Tim Allen, Burbank, California / 1955 Ford
Dubbed the “Triple Nickel,” Tim Allen’s ’55 Ford was built by Moal Coachbuilders in Oakland, CA. As this car is being built to be driven, it’s based on an Art Morrison chassis fitted with a supercharged 5.4L Ford GT Cammer engine. Depending on its configuration, the engine has the potential to produce 600-850 hp, all of which will be transferred to an automatic overdrive transmission from a Lightening pickup. A number of modifications have been made to the exterior of the ’55. A Thunderbird-style scoop was added to the hood, the headlights have been frenched, and screened cold-air vents replace the original parking/turn signal lights. The stealthy look is enhanced by fat rubber on steel wheels with dog dish hubcaps. To go along with the hood scoop, the Thunderbird theme continues inside the car with the basic interior design and the addition of a T-bird dash.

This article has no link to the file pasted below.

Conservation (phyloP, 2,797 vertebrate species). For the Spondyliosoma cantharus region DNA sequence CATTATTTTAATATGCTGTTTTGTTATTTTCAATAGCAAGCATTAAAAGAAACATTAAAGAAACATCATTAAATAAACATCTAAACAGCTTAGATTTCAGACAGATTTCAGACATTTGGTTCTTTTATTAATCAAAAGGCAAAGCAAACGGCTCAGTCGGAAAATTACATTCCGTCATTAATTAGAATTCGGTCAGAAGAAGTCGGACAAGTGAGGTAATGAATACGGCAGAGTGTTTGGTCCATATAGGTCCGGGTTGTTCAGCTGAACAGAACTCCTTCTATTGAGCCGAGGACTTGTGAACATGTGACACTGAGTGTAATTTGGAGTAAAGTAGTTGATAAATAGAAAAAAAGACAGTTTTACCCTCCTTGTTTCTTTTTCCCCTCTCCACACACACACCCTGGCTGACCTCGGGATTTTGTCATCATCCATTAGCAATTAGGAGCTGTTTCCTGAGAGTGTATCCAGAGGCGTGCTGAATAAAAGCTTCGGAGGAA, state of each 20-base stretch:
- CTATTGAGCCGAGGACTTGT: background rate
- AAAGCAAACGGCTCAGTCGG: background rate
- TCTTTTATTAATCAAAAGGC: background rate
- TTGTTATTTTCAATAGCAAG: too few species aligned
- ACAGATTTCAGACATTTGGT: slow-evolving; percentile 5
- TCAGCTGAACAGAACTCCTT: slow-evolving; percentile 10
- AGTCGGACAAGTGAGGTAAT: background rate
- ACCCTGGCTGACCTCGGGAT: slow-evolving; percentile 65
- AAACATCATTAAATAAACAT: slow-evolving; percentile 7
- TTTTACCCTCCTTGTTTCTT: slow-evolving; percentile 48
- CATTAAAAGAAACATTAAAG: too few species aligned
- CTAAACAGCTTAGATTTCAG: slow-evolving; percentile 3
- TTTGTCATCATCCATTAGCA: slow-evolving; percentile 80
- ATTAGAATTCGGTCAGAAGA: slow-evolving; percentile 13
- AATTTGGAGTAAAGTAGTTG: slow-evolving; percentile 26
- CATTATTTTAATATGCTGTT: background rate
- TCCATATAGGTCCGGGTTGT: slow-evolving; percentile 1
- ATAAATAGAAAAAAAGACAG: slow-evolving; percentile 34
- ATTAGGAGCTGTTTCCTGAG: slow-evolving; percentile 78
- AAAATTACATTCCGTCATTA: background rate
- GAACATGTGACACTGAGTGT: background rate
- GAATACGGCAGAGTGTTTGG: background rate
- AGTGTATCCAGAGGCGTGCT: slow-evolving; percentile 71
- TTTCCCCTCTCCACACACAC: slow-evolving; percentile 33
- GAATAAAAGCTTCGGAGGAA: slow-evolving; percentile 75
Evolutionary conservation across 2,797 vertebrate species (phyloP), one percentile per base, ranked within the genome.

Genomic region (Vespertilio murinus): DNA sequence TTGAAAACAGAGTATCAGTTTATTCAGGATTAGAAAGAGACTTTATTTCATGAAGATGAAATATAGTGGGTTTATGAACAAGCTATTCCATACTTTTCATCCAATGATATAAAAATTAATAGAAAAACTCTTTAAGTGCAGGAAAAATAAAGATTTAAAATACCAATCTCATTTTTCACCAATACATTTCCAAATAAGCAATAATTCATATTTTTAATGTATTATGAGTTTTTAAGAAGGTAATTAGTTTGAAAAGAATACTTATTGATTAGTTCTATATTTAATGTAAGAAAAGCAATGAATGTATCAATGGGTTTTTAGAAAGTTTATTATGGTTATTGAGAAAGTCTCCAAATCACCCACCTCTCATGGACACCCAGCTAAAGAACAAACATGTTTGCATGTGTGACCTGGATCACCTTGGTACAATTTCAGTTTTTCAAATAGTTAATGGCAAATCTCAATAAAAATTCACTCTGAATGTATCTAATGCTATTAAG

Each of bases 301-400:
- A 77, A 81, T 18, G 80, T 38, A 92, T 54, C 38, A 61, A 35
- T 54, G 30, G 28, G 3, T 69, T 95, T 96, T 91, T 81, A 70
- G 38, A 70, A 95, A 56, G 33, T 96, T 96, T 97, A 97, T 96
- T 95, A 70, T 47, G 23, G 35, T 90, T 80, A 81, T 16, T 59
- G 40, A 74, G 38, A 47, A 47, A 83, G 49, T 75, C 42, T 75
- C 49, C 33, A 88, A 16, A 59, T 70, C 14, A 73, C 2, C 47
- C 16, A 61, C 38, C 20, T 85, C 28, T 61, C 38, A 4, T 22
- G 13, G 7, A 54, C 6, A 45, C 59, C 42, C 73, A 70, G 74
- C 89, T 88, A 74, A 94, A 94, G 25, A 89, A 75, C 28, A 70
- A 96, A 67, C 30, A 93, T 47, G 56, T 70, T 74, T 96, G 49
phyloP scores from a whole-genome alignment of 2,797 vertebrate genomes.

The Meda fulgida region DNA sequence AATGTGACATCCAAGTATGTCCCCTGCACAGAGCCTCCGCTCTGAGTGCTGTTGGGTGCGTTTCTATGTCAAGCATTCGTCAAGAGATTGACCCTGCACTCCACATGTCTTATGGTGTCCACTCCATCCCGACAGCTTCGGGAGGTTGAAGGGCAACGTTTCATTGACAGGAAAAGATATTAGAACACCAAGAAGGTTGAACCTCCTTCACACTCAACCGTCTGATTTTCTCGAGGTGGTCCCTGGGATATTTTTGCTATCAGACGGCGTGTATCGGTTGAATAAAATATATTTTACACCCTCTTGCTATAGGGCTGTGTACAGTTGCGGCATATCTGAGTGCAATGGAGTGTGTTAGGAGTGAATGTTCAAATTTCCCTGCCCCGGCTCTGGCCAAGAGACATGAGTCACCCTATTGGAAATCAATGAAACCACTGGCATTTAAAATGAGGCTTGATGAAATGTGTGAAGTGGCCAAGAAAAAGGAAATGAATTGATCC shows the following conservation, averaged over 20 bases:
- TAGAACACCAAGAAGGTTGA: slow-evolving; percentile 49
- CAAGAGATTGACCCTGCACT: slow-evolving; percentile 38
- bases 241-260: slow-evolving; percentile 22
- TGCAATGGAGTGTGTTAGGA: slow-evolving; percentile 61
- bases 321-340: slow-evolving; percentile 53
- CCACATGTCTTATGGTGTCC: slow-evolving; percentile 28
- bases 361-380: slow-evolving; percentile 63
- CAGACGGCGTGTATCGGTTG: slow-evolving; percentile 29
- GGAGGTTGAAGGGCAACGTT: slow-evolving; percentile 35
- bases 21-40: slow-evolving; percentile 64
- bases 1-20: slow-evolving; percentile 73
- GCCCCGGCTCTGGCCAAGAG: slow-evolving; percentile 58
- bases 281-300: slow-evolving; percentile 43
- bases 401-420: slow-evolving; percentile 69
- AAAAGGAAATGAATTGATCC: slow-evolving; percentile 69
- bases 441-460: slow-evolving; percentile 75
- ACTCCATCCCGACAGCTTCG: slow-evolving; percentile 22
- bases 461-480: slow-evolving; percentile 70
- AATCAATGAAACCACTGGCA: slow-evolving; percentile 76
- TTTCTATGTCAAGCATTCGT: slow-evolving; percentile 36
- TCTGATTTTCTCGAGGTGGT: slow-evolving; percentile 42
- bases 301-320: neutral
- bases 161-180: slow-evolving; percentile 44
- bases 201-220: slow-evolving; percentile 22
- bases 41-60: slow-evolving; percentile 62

Some things have been taken away, others have been added. The hood ornament and badges hav
Best Ford in a Ford
Presented by Ford Racing
While the perfect body and paintwork on Tim Allen’s ’55 Ford are hard to miss, this is a car that requires a close look to be fully appreciated. Fresh out of Moal Coachbuilders, the Customline coupe is loaded with added details that are so perfectly integrated they almost go undetected.
Inside the interior features leather-covered, T-bird–inspired seats and door panels along
Long gone is the Y-block and in its place is a supercharged and fuel-injected 5.4L GT Ford
In the rear, the trunklid has been smoothed, new taillight lenses have been made, and the